Death-marching through The King’s War (five hundred pages down; one hundred to go), I find myself considering a question that’s been in my mind for some time.
Why is seventeenth-century England so neglected in fiction?
Seventeenth and eighteenth both, really, but I haven’t gotten into researching the eighteenth yet. There’s some stuff there, but they get trampled by the Elizabethan period from one end and the Victorian from the other. (Starting early with the Regency.) Tonight I’m probably going to take time off from the death-march to watch one of the only pre-Restoration movies I’ve been able to find (To Kill a King). I know of almost no fantasy novels set during the Stuart era.
Yet the seventeenth century is chock-full of conflict and change. You’d expect to find lots of fiction exploiting that . . . but you don’t. Why?
We can frame it as a question of “what does the Elizabethan period have that the seventeenth century doesn’t?” Sexiness. Elizabeth is a far more charismatic character than Charles; Shakespeare stomps Milton into the ground. (Shakespeare, obviously, extends into James’ reign; as you might expect, I’m looking more at the middle of the century.) And Elizabeth comes out of the Tudor dynasty, so she’s joining forces with her father and sister to make for an interesting setting. Charles? Has James. Yeah, not so much.
Or perhaps it’s what the seventeenth century has that the Elizabethan period doesn’t: more complications than you can shake a historian at. Not that Elizabeth’s reign was simple, but every bit of reading I do just underscores the impossibility of drawing clear lines through, well, anything during this time. Peoples involved during the Civil War: English, Welsh, Scottish, Irish, and half of Europe, as the Queen and other emissaries ran around trying to recruit help from anybody who would stand still long enough to listen. (Charles even sent a message to the Vatican.) Religions: Roman Catholic, Anglican, Presbyterian, and the Independents, who were a grab-bag of everything fringe. There were peers on both sides, and gentry, and merchants, and common folk; about the only division you can find there is that Royalists tended on the whole to be younger. Brothers fought on opposite sides, as did fathers and sons, even husbands and wives; people changed sides, sometimes more than once. Some towns exchanged hands so often you wonder if the locals thought about installing a revolving door. And none of these categories match up: there were Roman Catholics in Presbyterian Scotland, Protestant Irish refugees in Wales, Anglo-Norman-Irish Catholics trying to support the Anglican King against the Puritan Parliament . . . maybe writers just look at it and say, “screw it, I’m going somewhen easier.”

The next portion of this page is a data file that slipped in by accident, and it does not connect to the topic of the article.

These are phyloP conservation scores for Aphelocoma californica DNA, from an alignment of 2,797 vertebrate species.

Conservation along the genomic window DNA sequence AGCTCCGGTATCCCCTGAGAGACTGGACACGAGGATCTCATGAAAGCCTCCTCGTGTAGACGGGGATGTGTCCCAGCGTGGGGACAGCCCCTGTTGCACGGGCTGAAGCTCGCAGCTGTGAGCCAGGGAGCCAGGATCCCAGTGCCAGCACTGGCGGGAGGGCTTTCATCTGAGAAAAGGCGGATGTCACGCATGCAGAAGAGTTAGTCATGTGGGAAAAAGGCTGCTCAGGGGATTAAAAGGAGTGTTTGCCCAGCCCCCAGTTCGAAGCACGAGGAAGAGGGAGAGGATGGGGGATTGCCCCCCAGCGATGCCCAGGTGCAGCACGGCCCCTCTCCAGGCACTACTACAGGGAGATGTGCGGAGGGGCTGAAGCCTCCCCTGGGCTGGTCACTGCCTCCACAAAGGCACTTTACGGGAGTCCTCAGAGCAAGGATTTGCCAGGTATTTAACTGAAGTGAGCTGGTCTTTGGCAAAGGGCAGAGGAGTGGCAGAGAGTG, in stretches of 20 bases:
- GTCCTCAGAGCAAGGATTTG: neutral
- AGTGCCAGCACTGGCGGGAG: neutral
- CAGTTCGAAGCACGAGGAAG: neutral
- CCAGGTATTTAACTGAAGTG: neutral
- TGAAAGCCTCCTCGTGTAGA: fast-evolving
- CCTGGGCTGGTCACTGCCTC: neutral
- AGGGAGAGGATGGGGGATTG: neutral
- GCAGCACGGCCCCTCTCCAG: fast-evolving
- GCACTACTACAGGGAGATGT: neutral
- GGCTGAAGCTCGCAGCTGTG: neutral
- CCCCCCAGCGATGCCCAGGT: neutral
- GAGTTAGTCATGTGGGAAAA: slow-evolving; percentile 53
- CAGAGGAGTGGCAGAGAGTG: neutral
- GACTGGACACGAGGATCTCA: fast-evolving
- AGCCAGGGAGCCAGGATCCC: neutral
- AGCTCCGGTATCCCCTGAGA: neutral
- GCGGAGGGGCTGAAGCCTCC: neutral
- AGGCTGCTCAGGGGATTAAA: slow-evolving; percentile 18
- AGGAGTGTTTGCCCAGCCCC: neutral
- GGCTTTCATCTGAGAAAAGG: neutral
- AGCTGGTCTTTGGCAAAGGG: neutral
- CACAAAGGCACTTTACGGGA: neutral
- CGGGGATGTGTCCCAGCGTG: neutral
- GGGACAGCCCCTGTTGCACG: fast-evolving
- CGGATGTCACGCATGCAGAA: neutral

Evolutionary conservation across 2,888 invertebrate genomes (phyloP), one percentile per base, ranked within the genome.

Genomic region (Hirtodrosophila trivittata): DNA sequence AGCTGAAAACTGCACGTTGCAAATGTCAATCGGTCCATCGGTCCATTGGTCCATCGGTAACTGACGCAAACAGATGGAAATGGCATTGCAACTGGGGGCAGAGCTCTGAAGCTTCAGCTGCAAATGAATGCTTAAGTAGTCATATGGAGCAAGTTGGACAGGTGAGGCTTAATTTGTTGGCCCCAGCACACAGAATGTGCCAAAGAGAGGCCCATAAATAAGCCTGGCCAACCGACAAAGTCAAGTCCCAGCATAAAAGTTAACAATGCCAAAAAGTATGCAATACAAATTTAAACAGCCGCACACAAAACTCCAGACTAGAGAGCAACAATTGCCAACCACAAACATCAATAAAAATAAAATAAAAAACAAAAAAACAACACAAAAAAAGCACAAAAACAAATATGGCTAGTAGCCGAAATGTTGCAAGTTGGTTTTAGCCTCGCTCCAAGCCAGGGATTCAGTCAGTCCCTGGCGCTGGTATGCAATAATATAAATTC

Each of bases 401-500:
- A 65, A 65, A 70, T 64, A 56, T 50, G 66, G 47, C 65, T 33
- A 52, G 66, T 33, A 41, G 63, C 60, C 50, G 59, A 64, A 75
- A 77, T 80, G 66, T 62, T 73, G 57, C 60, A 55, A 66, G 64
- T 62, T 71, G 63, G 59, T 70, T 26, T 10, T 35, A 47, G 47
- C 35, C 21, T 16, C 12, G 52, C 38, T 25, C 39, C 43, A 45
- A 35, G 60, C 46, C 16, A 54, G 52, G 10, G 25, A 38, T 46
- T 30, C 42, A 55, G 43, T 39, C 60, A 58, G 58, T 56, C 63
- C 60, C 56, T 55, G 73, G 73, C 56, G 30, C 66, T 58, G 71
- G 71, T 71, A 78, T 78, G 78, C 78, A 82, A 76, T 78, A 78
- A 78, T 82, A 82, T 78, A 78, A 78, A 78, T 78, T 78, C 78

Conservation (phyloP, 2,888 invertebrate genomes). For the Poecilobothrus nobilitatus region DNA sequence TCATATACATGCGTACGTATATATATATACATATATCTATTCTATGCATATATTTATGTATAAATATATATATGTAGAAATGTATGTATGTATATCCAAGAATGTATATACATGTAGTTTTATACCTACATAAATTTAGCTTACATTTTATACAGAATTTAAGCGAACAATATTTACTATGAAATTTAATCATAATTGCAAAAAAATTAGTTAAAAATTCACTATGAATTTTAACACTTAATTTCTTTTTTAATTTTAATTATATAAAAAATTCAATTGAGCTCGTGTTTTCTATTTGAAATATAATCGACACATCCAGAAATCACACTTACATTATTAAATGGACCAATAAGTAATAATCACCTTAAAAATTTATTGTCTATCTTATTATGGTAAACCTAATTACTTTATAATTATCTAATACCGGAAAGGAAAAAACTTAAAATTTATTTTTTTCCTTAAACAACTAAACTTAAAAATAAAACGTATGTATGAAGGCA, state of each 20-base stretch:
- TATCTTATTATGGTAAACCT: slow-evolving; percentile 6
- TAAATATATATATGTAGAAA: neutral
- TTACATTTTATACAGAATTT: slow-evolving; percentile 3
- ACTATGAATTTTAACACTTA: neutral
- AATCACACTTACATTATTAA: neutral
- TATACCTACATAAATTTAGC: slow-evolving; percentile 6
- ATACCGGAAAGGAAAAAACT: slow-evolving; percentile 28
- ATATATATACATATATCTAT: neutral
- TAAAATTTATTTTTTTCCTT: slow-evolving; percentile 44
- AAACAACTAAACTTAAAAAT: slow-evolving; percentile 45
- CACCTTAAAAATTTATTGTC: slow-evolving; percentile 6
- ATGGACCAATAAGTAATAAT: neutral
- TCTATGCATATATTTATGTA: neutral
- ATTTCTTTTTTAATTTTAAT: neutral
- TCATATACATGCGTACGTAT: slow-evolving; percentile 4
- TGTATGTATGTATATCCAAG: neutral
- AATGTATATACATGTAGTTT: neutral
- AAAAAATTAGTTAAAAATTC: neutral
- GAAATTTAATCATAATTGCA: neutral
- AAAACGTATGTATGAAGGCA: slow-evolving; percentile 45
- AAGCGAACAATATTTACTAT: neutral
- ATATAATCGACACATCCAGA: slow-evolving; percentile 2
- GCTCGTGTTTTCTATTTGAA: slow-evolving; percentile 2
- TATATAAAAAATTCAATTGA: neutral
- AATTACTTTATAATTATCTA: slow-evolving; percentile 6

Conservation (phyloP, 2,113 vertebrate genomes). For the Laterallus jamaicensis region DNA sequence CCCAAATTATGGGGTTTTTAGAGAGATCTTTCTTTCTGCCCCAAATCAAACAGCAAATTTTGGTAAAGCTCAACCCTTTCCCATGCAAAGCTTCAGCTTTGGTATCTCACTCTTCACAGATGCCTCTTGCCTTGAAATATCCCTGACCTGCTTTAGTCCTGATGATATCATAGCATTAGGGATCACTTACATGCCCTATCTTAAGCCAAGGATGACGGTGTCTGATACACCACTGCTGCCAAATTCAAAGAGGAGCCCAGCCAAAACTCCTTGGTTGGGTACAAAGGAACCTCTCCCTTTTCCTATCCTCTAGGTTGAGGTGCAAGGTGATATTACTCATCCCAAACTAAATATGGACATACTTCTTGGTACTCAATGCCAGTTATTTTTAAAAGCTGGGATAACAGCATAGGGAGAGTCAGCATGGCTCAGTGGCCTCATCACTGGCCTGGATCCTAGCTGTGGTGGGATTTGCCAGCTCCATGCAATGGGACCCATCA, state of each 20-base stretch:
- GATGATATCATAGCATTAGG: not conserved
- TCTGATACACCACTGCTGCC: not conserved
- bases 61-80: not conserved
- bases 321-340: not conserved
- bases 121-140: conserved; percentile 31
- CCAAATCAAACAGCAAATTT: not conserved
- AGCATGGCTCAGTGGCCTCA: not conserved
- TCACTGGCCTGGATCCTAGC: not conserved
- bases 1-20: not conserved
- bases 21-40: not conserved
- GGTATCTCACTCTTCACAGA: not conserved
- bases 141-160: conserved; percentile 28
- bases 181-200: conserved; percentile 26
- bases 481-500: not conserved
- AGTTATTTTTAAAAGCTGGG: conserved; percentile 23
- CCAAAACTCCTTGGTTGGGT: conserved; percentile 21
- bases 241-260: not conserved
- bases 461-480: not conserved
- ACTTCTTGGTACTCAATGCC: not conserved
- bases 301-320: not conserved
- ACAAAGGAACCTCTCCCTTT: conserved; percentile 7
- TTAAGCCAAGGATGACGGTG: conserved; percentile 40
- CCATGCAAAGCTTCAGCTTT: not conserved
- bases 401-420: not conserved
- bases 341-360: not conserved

But maybe it’s just that they’re all a bunch of unlikeable bastards. Charles was arrogant and intransigent, and far too inclined to stick his fingers in his ears and go “la la la the Irish army will come save me any minute” when his more level-headed advisers told him he was screwed and by the way allying himself with Catholics was a bad idea. Pym was a brilliant politician, but I can’t like him when I detest his tactics — declaring everything he didn’t like a breach of privilege of Parliament (GOD have I come to hate that phrase), voting his political opponents to the Tower until nobody was left but his allies, carrying out the exact same actions for which he had been lambasting the King just a short while before. (But it was all in a good cause — a godly cause — which makes it okay, right? Yeah, that hits too close to home to be remotely amusing.) Neither side is really all that admirable to me, and the moderates, whom I might find sympathetic, were politically naive to the point of idiocy.
I know some of you are at least moderately familiar with the period, though, so I thought I’d toss it out there. Why the lack of love for Stuart-era fiction? And can you make me any good recommendations of pre-Restoration novels or movies?